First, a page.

NEW Walton's Learning Center
Introducing A New Part of Meatgistics…The Walton’s Learning Center
We get a ton of feedback and questions from all our customers about everything related to meat, processing knowledge, how-to information, recipes, tips & tricks, and so much more. The new Walton’s Learning Center will be a new section on the Meatgistics homepage dedicated for information on “How To Make… Meat Recipes”, “Recipes”, “Meat Hacks”, and “Seasonings”
In this section, find recipes for all kinds of staple meat snacks, cured sausage, and smoked meats like snack sticks, summer sausage, hot dogs, bacon, ham, brisket, and more
Find some of Walton’s favorite recipes for other foods or side dishes not included in our Meat Recipes section. Try out a new recipe using Excalibur Seasoning in something like our “Better Bacon Potato Pie” or “Beer Bacon Mac N Cheese”
Gain knowledge about meat processing and tips and tricks from the expert’s at Walton’s for everything like Harvesting Meat, Food Prep & Cleaning, Meat Grinding & Mixing, Sausage Stuffing, Smoking & Grilling, Food Packaging, and Equipment
Explore information about seasonings for making sausage, jerky, meat snacks, and other smoked meats, or learn more about Excalibur Seasoning and options for Custom Blended Seasoning, Meat Additives, and other information on Spices
New Topics, Questions, and Answers
We have a ton of content pending to be published plus we will be adding content regularly and already have a long list of other questions and topics to discuss, but if you would like to see a particular topic covered or if you have a specific question you’d like us to answer… We would love your feedback! Leave us a comment or reply on this post, post your own topic/question in the Community or Feedback section, or send us an email at firstname.lastname@example.org
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On each category on the Meatgistics website, there is a Green Subscribe button. Simply click Subscribe on any category to get a notification whenever new content is published. You can subscribe to any of the top-level categories like “Waltons Community”, “Waltons Blog”, or “Waltons Learning Center”, or just subscribe to individual sub-categories.
Help Grow The Walton’s Community
Ask us any questions you may have, stay involved by replying on topics with further feedback and questions, and use the social sharing buttons on topics and pages you find interesting to share with your friends on Facebook, Twitter, Pinterest, and more.
Just an FYI, everybody that received snack sticks for Christmas last year loved them… I just ordered another batch of Willie’s Snack Stick spice blend to do it again this year!
Jonathon, I have to agree that 275 is too hot… If you have the time I’d shoot for 225, but if it needs to be “done”, then 250 would be the max I would do…
I have always filled the water pan for everything I smoke… 2 reasons, first it does tend to add moisture during the long cook thus keeping the bark from turning to shoe leather… and second because the water pan acts as a heat sink and helps maintain the temperature (in my vertical propane smoker) a bit more accurately… I’ve heard folks tout using apple juice in the water pan to impart a sweeter flavor, but I’ve never tried it…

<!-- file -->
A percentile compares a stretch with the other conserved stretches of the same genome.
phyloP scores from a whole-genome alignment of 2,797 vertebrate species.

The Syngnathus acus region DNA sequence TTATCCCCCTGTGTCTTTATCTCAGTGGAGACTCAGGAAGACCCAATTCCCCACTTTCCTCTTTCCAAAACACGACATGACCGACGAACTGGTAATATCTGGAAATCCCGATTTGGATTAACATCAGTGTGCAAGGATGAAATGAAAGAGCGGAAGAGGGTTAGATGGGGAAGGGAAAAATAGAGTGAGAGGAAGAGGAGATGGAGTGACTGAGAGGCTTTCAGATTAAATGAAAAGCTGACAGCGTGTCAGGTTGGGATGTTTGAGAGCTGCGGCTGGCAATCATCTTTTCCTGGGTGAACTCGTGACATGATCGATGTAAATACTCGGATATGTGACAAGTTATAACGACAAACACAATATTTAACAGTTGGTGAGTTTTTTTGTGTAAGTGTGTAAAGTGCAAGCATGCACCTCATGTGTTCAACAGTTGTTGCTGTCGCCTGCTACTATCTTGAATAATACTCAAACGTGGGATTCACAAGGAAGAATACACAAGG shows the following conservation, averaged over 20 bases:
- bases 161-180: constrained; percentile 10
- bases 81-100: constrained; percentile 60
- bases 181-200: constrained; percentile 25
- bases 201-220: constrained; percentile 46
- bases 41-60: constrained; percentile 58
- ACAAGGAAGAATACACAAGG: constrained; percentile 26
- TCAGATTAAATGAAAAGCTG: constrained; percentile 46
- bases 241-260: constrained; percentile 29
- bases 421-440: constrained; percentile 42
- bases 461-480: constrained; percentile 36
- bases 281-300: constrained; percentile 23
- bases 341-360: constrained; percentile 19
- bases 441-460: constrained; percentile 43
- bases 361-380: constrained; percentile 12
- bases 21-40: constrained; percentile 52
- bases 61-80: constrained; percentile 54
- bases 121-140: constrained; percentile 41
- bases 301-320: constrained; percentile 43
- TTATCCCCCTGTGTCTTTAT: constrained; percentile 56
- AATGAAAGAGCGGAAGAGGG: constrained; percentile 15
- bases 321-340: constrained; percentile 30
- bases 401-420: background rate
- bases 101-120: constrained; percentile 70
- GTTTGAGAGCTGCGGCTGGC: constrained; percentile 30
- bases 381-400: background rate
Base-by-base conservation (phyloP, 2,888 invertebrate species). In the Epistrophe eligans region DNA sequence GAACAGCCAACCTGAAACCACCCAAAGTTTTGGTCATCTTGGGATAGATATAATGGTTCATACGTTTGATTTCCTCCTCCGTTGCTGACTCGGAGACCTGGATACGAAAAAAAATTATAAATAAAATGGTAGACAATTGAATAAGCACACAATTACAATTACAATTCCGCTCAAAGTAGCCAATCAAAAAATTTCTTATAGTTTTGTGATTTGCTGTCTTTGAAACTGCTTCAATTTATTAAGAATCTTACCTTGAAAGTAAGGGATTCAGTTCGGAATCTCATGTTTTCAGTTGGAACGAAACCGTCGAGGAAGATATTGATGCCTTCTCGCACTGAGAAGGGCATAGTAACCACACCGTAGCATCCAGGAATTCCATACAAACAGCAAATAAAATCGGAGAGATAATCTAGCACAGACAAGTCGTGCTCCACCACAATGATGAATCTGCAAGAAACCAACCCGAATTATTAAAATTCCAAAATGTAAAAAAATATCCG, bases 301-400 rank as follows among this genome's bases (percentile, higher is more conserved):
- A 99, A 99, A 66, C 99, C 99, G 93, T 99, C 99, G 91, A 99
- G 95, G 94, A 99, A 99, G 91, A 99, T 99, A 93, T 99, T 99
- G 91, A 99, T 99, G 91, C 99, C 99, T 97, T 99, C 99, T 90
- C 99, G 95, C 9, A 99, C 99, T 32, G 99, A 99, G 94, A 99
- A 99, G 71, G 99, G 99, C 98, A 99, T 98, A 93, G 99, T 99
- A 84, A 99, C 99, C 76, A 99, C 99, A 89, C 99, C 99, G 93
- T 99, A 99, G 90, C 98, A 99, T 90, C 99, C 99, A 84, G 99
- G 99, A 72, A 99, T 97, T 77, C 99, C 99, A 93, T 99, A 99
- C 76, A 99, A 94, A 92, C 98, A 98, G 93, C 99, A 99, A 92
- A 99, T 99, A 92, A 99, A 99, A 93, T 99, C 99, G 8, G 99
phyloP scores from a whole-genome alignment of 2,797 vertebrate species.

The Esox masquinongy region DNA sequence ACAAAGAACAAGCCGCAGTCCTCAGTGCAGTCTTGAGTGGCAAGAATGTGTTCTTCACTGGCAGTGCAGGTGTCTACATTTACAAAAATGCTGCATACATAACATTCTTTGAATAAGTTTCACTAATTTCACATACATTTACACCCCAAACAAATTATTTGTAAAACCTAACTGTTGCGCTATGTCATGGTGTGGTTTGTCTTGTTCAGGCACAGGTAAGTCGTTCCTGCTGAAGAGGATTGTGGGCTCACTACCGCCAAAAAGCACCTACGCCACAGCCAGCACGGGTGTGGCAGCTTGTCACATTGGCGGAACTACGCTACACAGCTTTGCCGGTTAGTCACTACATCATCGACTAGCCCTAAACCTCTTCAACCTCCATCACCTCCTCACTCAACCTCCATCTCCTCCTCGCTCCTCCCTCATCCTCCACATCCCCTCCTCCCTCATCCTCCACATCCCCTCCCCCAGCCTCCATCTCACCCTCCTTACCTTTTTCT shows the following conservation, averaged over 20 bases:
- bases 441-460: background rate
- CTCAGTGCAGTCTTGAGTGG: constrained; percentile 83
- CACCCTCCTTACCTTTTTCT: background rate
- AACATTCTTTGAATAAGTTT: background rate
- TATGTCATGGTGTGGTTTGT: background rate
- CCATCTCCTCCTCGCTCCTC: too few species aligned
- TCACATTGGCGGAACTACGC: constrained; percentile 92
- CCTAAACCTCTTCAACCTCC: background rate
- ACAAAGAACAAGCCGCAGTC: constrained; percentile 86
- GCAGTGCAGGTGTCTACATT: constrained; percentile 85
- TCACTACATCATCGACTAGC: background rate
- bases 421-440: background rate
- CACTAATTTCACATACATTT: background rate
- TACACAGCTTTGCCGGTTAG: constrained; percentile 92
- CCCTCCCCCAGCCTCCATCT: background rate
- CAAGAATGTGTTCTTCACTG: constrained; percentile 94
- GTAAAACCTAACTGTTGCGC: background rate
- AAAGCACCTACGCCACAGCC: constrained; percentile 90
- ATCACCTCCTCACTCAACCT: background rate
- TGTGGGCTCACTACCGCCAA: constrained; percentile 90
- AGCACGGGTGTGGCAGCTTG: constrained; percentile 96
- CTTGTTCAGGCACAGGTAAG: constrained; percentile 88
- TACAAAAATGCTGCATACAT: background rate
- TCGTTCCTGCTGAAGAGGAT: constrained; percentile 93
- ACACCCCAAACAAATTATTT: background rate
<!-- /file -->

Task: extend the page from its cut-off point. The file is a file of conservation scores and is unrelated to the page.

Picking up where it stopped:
On the other hand, my dad smoked for years, mostly in a converted fridge with an electric hotplate in the bottom… he never used a water pan and never had an issue with dry meat…
As for the type of wood to use, that’s just a trial and error, personal preference thing… I happen to like steaks cooked with oak… that may be too strong a flavor for your taste (my GF hates it)… Recently I have been using a lot of maple for NC bbq, chicken and even cheese… I like the maple for the meats, but next batch of cheese will go back to the hickory / cherry mix that I was using…
I followed the instructions on the video. It may have something to do with the sausage not getting as firm as it should. I used the cotto salami on duck breast with pork fat. It sure tastes good. But it’s a little soft.
I’ve done a lot both ways. I would highly recommend a stuffer and I have the Weston grinder with the auger stuffing attachment. It’s slow, but if you’re doing 5# or 10# batches, it’s not that bad. I’ve had small 5# stuffer, old school cast iron Enterprise, 11# vertical and now a 35# hydraulic. Don’t get me wrong I wouldn’t trade the hydraulic but the 11# vertical I got on amazon had a lot of versatility. I think your bigger decision should be what type of stuffer should I buy. I would recommend the taller, smaller diameter instead of the large shorter one. The smaller diameter allow for a higher pressure for doing sticks with cure in them. The large short ones would be great for doing pork sausage or larger diameter casings, not 19-22mm sticks with cure. It would be fine as long as you’re doing fresh like breakfast or something like that. If you go the stuffer route I’d get it from Waltons and get the Weston-they stock parts, other no name from amazon is a one shot deal, once ours broke couldn’t find parts. Plus they have so many tube sizes now and Walton’s does a great job helping with casing and stuffing horn sizes, they carry them all.
I purchased a stuffer off Amazon for under $100 and would never go back to using the grinder. With the grinder, it was always a two man job and took forever. The stuffer is much faster and have no problems doing it all by myself. Plus with a hand crank stuffer, no electricity usage and wear and tear on your grinder.
Thank You Sir: